Choice "Employees have expressed concern about the cost of dining at nearby restaurants compared with the affordability of the Boltech cafeteria." is similar: it shows a reason why the plan might not be a great plan overall (it could hurt employee morale) but the goal is specifically drawn at "fewer sick days" so that morale is irrelevant to the specific aims in the problem. For similar reasons, choice "Many Boltech employees chose to work for the company in large part because of its generous benefits, such as an on-site cafeteria and fitness center." is also incorrect - while morale may be hurt and people might feel misled (or future recruitment efforts may fall short), the only objective specifically addressed in the problem is "reduce the number of sick days" so choice "Many Boltech employees chose to work for the company in large part because of its generous benefits, such as an on-site cafeteria and fitness center." is not relevant.

### Example Question #9 : Strengthen/Weaken Critical Reasoning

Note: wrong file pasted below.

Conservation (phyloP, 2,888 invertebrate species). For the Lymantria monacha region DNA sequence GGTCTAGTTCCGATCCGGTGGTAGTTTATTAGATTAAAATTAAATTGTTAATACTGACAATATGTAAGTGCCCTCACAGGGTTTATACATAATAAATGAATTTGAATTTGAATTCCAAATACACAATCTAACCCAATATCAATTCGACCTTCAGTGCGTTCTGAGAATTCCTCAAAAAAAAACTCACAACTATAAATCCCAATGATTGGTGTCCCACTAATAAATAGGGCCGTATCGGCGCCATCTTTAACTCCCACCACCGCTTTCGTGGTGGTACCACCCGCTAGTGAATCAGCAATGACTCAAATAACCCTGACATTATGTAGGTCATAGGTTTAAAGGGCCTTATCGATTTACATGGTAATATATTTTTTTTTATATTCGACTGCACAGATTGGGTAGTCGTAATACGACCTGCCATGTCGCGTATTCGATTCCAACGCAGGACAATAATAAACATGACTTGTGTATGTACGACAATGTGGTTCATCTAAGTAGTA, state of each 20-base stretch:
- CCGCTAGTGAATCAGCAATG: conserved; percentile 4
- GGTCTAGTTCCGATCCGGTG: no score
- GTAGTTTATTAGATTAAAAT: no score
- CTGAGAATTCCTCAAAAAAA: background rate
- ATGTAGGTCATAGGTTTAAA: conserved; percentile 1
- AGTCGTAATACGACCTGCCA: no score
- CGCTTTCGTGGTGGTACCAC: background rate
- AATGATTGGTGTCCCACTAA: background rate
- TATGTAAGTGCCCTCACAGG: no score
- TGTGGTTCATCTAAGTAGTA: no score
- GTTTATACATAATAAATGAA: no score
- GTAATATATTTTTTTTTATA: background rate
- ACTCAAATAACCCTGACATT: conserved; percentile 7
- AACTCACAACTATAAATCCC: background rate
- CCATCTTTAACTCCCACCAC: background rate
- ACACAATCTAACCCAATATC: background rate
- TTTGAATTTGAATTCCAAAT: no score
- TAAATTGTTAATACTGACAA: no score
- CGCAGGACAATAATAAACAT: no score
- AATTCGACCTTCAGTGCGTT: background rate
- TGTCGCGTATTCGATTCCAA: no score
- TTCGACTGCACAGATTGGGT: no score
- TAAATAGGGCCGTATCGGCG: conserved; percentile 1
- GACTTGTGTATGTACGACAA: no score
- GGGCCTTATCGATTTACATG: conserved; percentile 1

Over the past twenty years in the U.S., the average number of hours per week that people spend at work has increased from approximately 41 hours to nearly 52 hours. It is thought that this change has played an important role in the corresponding increase in average body mass index for working Americans over the same period. The increased time at work does not allow people as much time to exercise and engage in healthy activities that help reduce weight.

Which of the following questions would be most useful to answer in determining whether the increased workweek is an important cause of the increase in average body mass index over the past twenty years?

Possible Answers:

Do more employers offer healthy eating options in their onsite cafeterias today compared to twenty years ago?

What percentage of employees use their free time to exercise and engage in healthy activities today compared to twenty years ago?

Do more employers subsidize gym and health club memberships for their employees today compared to twenty years ago?

What factors other than exercise and engaging in healthy activities are important for weight loss?

Did employees exercise and engage in healthy activities with the additional time when they were not at work twenty years ago?

Correct answer:

Did employees exercise and engage in healthy activities with the additional time when they were not at work twenty years ago?

Explanation: